S Microsoft has decided not to charge users of
Windows 8 for an eagerly awaited update to the new operating system
which has been criticized for confusing customers.
Tami Reller, Microsoft's chief financial officer, announced the welcome news in a speech at the JP Morgan Technology, Media and Telecom Conference in Boston, according to a Microsoft blog posting.
The update will be known as Windows 8.1 and will be a free update to consumers through the Windows Store. A public preview of the new software will be released on June 26, Reller said.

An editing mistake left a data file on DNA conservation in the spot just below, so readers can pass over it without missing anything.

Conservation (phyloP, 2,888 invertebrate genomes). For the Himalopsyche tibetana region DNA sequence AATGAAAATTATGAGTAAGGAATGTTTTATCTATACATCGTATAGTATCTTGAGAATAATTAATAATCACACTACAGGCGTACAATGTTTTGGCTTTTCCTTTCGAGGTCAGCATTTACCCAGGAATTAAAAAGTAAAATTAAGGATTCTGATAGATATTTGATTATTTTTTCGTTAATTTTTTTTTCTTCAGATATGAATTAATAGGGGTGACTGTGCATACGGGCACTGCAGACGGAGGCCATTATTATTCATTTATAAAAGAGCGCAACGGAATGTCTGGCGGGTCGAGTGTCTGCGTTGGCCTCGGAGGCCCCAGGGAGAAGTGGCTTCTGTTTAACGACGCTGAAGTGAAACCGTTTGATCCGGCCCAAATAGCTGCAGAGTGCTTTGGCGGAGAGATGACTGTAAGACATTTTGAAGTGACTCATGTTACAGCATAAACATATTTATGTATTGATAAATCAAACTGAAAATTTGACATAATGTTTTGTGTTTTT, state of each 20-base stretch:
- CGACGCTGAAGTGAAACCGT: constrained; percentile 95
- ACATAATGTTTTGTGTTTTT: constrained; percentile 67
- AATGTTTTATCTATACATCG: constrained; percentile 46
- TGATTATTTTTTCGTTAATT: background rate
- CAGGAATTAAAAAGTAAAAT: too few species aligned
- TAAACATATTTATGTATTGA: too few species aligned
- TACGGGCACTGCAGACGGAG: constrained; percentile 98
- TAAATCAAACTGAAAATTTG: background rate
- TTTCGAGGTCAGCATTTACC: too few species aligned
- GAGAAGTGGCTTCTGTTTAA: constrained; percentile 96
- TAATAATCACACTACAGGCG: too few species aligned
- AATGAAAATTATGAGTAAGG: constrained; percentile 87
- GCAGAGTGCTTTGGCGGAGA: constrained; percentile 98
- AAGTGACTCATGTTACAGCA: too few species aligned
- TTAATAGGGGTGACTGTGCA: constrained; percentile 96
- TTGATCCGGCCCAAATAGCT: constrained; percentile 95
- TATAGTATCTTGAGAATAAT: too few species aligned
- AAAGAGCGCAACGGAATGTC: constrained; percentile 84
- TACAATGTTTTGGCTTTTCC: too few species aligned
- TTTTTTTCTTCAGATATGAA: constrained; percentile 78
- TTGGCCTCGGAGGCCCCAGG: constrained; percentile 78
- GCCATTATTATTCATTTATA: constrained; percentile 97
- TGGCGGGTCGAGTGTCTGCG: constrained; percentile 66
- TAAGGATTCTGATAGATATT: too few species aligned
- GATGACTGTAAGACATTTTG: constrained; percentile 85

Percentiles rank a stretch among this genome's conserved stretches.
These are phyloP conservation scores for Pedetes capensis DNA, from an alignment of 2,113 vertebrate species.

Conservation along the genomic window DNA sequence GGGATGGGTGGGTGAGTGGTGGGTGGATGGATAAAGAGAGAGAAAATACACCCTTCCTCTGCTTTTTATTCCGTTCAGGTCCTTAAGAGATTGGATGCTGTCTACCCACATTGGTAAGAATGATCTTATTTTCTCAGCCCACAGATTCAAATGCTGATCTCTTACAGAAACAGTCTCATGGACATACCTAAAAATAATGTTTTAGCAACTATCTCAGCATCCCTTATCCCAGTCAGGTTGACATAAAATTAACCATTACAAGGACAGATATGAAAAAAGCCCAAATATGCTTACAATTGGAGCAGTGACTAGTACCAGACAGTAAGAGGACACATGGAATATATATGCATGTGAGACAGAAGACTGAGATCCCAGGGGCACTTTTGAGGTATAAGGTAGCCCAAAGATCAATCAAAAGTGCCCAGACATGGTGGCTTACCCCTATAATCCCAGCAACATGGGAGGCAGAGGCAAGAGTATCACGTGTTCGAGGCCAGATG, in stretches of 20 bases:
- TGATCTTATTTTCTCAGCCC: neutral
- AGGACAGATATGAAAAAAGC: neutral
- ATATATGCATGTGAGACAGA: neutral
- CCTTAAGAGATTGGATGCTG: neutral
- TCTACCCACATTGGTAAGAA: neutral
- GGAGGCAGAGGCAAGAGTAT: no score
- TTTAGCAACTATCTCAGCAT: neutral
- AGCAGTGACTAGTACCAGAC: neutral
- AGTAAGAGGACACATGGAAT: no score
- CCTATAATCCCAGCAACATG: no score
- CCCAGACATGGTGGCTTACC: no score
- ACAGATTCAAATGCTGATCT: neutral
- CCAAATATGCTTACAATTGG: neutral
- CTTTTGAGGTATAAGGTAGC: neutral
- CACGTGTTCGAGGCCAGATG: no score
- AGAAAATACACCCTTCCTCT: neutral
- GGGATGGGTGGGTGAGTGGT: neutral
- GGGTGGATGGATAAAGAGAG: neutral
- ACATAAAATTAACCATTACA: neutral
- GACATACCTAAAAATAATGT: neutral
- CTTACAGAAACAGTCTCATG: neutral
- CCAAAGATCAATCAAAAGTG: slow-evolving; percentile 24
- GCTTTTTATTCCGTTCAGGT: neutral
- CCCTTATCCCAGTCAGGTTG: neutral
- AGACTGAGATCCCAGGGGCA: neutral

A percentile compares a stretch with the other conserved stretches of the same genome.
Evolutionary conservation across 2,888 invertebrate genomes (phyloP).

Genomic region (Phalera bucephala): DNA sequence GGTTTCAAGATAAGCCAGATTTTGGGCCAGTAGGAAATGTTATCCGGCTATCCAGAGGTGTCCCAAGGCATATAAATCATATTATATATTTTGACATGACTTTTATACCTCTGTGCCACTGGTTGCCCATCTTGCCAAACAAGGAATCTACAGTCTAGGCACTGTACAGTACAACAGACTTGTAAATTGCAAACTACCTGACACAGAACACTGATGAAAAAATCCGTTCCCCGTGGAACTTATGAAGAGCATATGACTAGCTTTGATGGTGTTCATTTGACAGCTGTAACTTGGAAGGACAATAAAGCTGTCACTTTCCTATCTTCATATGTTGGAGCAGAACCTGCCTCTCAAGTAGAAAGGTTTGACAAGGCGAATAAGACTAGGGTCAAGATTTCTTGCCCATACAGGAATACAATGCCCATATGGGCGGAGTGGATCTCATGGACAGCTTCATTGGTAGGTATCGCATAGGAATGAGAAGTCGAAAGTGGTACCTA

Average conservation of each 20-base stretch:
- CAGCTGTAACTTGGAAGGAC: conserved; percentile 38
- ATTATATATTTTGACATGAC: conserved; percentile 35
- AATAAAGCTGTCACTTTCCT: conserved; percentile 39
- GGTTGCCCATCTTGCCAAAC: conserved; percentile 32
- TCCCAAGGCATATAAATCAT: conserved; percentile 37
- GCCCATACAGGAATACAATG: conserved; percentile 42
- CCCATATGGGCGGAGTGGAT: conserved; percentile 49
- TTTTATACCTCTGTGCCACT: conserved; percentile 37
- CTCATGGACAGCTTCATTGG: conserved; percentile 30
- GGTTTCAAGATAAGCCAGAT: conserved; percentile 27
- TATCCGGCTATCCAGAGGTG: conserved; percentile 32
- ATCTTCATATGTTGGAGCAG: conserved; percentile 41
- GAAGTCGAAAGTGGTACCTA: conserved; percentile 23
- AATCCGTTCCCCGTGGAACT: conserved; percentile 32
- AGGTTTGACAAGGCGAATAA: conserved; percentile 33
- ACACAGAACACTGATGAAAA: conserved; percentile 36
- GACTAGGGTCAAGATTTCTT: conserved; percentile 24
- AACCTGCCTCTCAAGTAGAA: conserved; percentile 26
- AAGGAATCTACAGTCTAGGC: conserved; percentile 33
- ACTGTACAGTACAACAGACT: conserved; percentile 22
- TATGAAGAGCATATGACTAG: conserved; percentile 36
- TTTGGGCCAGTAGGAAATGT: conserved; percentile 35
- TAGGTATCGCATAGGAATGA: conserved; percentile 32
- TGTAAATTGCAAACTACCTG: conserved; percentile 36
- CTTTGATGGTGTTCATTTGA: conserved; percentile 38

Windows 8 has been widely criticized for the radical change to the graphical user interface that it introduced. The software, introduced last year replaced the traditional start button with a mosaic of tiles that work well on touch screens but feel confusing to many users of laptops and desktops.
Microsoft has not committed to a return of the start button, but the move is widely expected.
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